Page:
- About this Journal ·
- Abstracting and Indexing ·
- Advance Access ·
- Aims and Scope ·
- Article Processing Charges ·
- Articles in Press ·
- Author Guidelines ·
- Bibliographic Information ·
- Citations to this Journal ·
- Contact Information ·
- Editorial Board ·
- Editorial Workflow ·
- Free eTOC Alerts ·
- Publication Ethics ·
- Reviewers Acknowledgment ·
- Submit a Manuscript ·
- Subscription Information ·
- Table of Contents
Volume 35 (2013), Issue 5, Pages 505–511
Procalcitonin Levels in Patients with Complete and Incomplete Kawasaki Disease
Department of Pediatrics, Chonnam National University Hospital, Chonnam National University Medical School, 8 Hakdong, Dong-gu, Gwangju 501-757, Republic of Korea
Received 15 July 2013; Revised 10 September 2013; Accepted 16 September 2013
Academic Editor: Natacha Turck
Copyright © 2013 Hwa Jin Cho et al. This is an open access article distributed under the Creative Commons Attribution License, which permits unrestricted use, distribution, and reproduction in any medium, provided the original work is properly cited.
Incomplete Kawasaki disease (iKD) is considered to be a less complete form of Kawasaki disease (cKD), and several differences in the laboratory presentations of iKD and cKD have been noted. We investigated serum procalcitonin levels in patients with iKD, cKD, and other febrile diseases (a control group). Seventy-seven patients with cKD, 24 with iKD, and 41 controls admitted to our hospital from November 2009 to November 2011 were enrolled in the present study. We obtained four measurements of serum procalcitonin levels and those of other inflammatory markers from each patient. Samples were taken for analysis on the day of diagnosis (thus before treatment commenced; D0) and 2 (D2), 14 (D14), and 56 days (D56) after intravenous immunoglobulin infusion. We obtained control group data at D0. The mean D0 serum procalcitonin levels of cKD patients ( ng/mL) and controls ( ng/mL) were significantly higher than those of iKD patients ( ng/mL) ( and , resp.). No significant difference in mean procalcitonin level was evident among groups at any subsequent time. In conclusion, the serum procalcitonin level of patients with acute-stage cKD was significantly higher than that of iKD patients.
Kawasaki disease (KD) is a form of systemic vasculitis, the etiology of which is unknown. No definitive diagnostic laboratory test exists [1, 2]. Diagnosis is based on clinical signs raising suspicion of the disease, including fever of over 5 days in duration and at least four of the following five symptoms: bilateral bulbar conjunctival infection, changes in the oral mucosa, changes in the peripheral extremities, polymorphous rash, and cervical adenopathy more than 1.5 cm in diameter .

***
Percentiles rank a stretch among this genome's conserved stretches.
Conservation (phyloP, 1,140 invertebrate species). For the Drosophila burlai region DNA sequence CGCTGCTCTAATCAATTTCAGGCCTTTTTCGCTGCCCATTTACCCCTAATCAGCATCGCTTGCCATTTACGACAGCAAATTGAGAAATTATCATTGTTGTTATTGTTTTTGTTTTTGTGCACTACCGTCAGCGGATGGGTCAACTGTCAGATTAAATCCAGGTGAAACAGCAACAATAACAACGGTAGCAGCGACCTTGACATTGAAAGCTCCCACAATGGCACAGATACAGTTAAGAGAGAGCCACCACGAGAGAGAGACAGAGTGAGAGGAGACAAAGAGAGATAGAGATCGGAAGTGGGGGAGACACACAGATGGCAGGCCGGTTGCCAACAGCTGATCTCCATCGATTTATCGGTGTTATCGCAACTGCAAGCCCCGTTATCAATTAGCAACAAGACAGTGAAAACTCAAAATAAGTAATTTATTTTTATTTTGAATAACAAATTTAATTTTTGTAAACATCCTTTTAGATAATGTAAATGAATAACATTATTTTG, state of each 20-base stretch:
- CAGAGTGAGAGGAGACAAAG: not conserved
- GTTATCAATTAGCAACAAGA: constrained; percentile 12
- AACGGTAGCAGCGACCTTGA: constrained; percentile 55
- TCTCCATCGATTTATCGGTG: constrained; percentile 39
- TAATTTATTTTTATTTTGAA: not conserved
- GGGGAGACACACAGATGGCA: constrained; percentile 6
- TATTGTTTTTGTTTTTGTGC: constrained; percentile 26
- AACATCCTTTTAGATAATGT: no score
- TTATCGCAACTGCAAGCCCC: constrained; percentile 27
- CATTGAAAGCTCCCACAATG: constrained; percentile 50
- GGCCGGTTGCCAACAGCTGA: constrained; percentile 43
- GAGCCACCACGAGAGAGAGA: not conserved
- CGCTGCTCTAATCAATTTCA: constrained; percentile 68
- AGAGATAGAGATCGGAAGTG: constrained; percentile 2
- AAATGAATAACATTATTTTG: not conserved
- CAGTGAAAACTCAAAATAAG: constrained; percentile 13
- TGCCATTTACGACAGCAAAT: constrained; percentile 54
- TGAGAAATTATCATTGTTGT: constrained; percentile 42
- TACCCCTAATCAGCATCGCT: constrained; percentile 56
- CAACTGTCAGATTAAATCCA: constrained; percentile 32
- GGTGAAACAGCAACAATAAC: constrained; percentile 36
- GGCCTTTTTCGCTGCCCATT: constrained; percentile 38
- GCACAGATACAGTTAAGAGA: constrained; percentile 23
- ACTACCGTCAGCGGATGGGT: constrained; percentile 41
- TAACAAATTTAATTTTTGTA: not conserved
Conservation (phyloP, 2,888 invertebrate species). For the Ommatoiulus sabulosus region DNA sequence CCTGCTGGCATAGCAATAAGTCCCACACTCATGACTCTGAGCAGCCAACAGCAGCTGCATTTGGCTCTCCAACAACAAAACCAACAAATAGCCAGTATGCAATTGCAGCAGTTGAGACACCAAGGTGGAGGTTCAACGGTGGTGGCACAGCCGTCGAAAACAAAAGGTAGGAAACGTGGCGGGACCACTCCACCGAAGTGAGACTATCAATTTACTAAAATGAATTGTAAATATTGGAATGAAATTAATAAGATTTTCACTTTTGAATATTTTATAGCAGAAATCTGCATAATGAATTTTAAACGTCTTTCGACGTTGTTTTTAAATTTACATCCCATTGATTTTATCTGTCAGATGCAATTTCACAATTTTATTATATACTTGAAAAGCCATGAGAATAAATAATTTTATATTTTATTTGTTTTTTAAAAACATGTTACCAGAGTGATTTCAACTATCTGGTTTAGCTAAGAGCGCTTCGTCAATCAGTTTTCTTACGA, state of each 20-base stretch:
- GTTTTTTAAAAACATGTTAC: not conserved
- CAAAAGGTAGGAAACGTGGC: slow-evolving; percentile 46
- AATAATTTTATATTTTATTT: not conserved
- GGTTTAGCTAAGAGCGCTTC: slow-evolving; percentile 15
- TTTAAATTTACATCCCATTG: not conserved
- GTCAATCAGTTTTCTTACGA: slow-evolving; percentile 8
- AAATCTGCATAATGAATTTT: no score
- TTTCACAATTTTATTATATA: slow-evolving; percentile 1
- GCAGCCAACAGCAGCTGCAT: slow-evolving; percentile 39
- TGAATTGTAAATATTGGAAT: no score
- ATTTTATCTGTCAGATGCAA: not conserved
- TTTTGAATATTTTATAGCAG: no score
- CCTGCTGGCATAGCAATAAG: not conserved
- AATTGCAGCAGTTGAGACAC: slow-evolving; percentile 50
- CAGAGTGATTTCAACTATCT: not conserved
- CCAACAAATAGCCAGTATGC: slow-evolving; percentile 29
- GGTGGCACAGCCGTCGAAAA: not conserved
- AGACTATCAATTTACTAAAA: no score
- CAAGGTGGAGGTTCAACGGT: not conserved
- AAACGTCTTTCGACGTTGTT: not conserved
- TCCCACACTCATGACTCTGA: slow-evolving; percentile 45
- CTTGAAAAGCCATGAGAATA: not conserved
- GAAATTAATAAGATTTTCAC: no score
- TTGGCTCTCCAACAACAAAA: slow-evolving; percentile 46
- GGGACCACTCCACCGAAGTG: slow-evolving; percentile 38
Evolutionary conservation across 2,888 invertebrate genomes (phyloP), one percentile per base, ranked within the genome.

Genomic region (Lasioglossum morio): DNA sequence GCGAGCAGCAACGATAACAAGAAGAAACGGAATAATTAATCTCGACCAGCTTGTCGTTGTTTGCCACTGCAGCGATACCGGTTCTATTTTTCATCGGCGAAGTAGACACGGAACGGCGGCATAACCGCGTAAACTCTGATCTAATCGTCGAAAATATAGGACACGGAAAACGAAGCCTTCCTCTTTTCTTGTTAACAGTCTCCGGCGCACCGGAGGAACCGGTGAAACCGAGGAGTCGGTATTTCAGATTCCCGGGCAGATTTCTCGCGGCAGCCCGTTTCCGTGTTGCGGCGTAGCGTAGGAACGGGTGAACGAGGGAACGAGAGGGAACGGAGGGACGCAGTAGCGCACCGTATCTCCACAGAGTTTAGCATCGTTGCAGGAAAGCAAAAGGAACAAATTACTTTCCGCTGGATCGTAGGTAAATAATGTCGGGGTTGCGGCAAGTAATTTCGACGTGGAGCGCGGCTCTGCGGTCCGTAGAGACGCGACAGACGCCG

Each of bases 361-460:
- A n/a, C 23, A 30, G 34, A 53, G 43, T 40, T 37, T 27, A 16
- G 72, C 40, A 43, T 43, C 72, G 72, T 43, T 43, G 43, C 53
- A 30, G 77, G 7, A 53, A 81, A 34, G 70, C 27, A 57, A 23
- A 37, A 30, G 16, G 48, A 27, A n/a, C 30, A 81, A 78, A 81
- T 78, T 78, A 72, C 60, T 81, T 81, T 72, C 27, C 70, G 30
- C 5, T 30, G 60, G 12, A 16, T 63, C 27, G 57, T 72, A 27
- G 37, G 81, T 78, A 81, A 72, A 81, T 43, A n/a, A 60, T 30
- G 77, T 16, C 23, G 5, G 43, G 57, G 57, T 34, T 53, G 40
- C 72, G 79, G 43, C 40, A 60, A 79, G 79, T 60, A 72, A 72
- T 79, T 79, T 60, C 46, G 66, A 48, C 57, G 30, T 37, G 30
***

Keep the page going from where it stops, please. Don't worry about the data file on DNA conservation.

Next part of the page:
Complete KD (cKD) is diagnosed if all diagnostic criteria are fulfilled, whereas incomplete KD (iKD), which occurs in 15–20% of KD patients, is diagnosed when not all clinical features are present provided that several suspicious features are evident, laboratory findings suggest the presence of KD, and alternative diagnoses have been excluded . Because only some (thus not all) clinical symptoms typical of cKD are apparent, iKD diagnosis can be delayed [5, 6], and such delay is a risk factor for development of coronary artery lesions [7, 8].
Although iKD is considered to be an incomplete form of cKD, because iKD and cKD patient demographic and laboratory findings are similar [9, 10], several differences in clinical and laboratory presentations have been described. Relatively more children with iCD are found at the extremes of the childhood age spectrum (≤1 year of age, or 5–9 years old), and low levels of both serum alanine aminotransferase (ALT) and gamma-glutamyltransferase and low proportions of hyponatremia and pyuria have been reported in children with iKD [11, 12].
Procalcitonin is a peptide precursor of calcitonin, the level of which increases in response to proinflammatory stimuli, especially those of bacterial origin. Procalcitonin levels >5 ng/mL are closely associated with the presence of severe infection, usually bacteremia . Various procalcitonin levels have been reported in patients with KD. Okada et al.  found that patients with KD had serum procalcitonin levels significantly higher than normal and bacterial infections occurred more frequently in KD patients compared to those with autoimmune diseases or viral infections, or healthy children. The cited authors also found that four patients who developed coronary aneurysms had elevated procalcitonin levels. In contrast, Chakrabartty and Apong reported that all 38 KD patients studied had low procalcitonin levels (<0.5 ng/mL) but elevated C-reactive protein (CRP) concentrations and erythrocyte sedimentation rates (ESRs) . To date, no report examining possible differences in procalcitonin levels between patients with cKD and iKD has appeared. We therefore measured the serum concentrations of procalcitonin in such patients and compared these levels with those of patients with other febrile illnesses.